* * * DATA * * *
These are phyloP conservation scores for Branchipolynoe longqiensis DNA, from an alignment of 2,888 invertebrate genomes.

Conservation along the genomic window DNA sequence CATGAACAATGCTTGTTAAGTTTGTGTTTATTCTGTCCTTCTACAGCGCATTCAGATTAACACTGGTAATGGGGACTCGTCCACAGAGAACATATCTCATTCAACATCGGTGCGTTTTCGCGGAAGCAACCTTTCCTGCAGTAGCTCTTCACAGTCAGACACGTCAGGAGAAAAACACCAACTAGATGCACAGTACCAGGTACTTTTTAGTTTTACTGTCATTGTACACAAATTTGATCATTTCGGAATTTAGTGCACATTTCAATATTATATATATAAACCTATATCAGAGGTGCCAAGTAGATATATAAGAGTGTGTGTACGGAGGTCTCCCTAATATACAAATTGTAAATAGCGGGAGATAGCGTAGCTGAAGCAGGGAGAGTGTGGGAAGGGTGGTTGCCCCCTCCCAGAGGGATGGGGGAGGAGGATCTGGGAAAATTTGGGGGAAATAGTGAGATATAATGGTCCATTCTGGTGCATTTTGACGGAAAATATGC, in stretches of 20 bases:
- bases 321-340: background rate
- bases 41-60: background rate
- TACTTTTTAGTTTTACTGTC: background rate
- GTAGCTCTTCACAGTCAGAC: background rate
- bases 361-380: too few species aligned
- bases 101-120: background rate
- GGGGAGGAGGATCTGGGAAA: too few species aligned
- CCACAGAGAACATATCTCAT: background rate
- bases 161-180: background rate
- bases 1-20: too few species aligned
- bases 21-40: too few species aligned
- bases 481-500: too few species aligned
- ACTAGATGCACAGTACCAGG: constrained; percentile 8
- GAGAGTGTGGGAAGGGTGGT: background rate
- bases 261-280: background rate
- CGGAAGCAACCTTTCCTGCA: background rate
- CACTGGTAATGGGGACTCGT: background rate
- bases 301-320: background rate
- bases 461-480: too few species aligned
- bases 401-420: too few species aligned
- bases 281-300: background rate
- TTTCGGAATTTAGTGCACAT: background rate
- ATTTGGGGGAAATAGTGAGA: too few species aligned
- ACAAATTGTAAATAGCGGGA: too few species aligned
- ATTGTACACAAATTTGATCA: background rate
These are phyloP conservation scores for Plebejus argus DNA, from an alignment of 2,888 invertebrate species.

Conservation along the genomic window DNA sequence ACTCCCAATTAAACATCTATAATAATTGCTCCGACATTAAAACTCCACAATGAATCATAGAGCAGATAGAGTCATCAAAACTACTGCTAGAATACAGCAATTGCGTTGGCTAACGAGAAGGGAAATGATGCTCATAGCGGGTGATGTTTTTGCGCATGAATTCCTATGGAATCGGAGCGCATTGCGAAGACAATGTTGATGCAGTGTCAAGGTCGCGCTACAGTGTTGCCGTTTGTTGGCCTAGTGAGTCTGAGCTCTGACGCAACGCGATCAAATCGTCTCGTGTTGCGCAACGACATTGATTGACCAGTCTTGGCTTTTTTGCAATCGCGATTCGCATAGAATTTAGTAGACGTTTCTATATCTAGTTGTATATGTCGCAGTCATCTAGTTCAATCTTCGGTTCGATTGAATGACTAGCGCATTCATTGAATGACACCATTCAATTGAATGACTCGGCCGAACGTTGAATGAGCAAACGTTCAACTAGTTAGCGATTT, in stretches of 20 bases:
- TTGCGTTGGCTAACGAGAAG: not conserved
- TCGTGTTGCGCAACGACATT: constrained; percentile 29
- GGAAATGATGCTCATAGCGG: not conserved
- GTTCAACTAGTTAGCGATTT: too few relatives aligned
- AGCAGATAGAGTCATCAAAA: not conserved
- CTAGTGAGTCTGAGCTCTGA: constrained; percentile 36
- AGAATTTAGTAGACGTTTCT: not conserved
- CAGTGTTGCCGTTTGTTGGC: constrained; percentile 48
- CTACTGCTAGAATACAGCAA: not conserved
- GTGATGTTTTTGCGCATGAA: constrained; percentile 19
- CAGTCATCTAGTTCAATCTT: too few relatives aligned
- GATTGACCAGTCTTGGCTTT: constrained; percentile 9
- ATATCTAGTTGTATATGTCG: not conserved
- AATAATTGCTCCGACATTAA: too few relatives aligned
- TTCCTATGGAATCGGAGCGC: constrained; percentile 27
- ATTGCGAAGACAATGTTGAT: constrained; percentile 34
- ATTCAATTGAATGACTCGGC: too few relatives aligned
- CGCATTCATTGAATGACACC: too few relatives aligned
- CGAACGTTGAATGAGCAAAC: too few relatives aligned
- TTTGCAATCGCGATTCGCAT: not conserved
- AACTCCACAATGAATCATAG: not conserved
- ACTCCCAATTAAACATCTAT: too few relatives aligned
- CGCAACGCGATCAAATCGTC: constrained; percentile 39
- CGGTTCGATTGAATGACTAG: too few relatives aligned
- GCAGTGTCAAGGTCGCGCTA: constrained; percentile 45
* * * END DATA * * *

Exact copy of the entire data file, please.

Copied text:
These are phyloP conservation scores for Branchipolynoe longqiensis DNA, from an alignment of 2,888 invertebrate genomes.

Conservation along the genomic window DNA sequence CATGAACAATGCTTGTTAAGTTTGTGTTTATTCTGTCCTTCTACAGCGCATTCAGATTAACACTGGTAATGGGGACTCGTCCACAGAGAACATATCTCATTCAACATCGGTGCGTTTTCGCGGAAGCAACCTTTCCTGCAGTAGCTCTTCACAGTCAGACACGTCAGGAGAAAAACACCAACTAGATGCACAGTACCAGGTACTTTTTAGTTTTACTGTCATTGTACACAAATTTGATCATTTCGGAATTTAGTGCACATTTCAATATTATATATATAAACCTATATCAGAGGTGCCAAGTAGATATATAAGAGTGTGTGTACGGAGGTCTCCCTAATATACAAATTGTAAATAGCGGGAGATAGCGTAGCTGAAGCAGGGAGAGTGTGGGAAGGGTGGTTGCCCCCTCCCAGAGGGATGGGGGAGGAGGATCTGGGAAAATTTGGGGGAAATAGTGAGATATAATGGTCCATTCTGGTGCATTTTGACGGAAAATATGC, in stretches of 20 bases:
- bases 321-340: background rate
- bases 41-60: background rate
- TACTTTTTAGTTTTACTGTC: background rate
- GTAGCTCTTCACAGTCAGAC: background rate
- bases 361-380: too few species aligned
- bases 101-120: background rate
- GGGGAGGAGGATCTGGGAAA: too few species aligned
- CCACAGAGAACATATCTCAT: background rate
- bases 161-180: background rate
- bases 1-20: too few species aligned
- bases 21-40: too few species aligned
- bases 481-500: too few species aligned
- ACTAGATGCACAGTACCAGG: constrained; percentile 8
- GAGAGTGTGGGAAGGGTGGT: background rate
- bases 261-280: background rate
- CGGAAGCAACCTTTCCTGCA: background rate
- CACTGGTAATGGGGACTCGT: background rate
- bases 301-320: background rate
- bases 461-480: too few species aligned
- bases 401-420: too few species aligned
- bases 281-300: background rate
- TTTCGGAATTTAGTGCACAT: background rate
- ATTTGGGGGAAATAGTGAGA: too few species aligned
- ACAAATTGTAAATAGCGGGA: too few species aligned
- ATTGTACACAAATTTGATCA: background rate
These are phyloP conservation scores for Plebejus argus DNA, from an alignment of 2,888 invertebrate species.

Conservation along the genomic window DNA sequence ACTCCCAATTAAACATCTATAATAATTGCTCCGACATTAAAACTCCACAATGAATCATAGAGCAGATAGAGTCATCAAAACTACTGCTAGAATACAGCAATTGCGTTGGCTAACGAGAAGGGAAATGATGCTCATAGCGGGTGATGTTTTTGCGCATGAATTCCTATGGAATCGGAGCGCATTGCGAAGACAATGTTGATGCAGTGTCAAGGTCGCGCTACAGTGTTGCCGTTTGTTGGCCTAGTGAGTCTGAGCTCTGACGCAACGCGATCAAATCGTCTCGTGTTGCGCAACGACATTGATTGACCAGTCTTGGCTTTTTTGCAATCGCGATTCGCATAGAATTTAGTAGACGTTTCTATATCTAGTTGTATATGTCGCAGTCATCTAGTTCAATCTTCGGTTCGATTGAATGACTAGCGCATTCATTGAATGACACCATTCAATTGAATGACTCGGCCGAACGTTGAATGAGCAAACGTTCAACTAGTTAGCGATTT, in stretches of 20 bases:
- TTGCGTTGGCTAACGAGAAG: not conserved
- TCGTGTTGCGCAACGACATT: constrained; percentile 29
- GGAAATGATGCTCATAGCGG: not conserved
- GTTCAACTAGTTAGCGATTT: too few relatives aligned
- AGCAGATAGAGTCATCAAAA: not conserved
- CTAGTGAGTCTGAGCTCTGA: constrained; percentile 36
- AGAATTTAGTAGACGTTTCT: not conserved
- CAGTGTTGCCGTTTGTTGGC: constrained; percentile 48
- CTACTGCTAGAATACAGCAA: not conserved
- GTGATGTTTTTGCGCATGAA: constrained; percentile 19
- CAGTCATCTAGTTCAATCTT: too few relatives aligned
- GATTGACCAGTCTTGGCTTT: constrained; percentile 9
- ATATCTAGTTGTATATGTCG: not conserved
- AATAATTGCTCCGACATTAA: too few relatives aligned
- TTCCTATGGAATCGGAGCGC: constrained; percentile 27
- ATTGCGAAGACAATGTTGAT: constrained; percentile 34
- ATTCAATTGAATGACTCGGC: too few relatives aligned
- CGCATTCATTGAATGACACC: too few relatives aligned
- CGAACGTTGAATGAGCAAAC: too few relatives aligned
- TTTGCAATCGCGATTCGCAT: not conserved
- AACTCCACAATGAATCATAG: not conserved
- ACTCCCAATTAAACATCTAT: too few relatives aligned
- CGCAACGCGATCAAATCGTC: constrained; percentile 39
- CGGTTCGATTGAATGACTAG: too few relatives aligned
- GCAGTGTCAAGGTCGCGCTA: constrained; percentile 45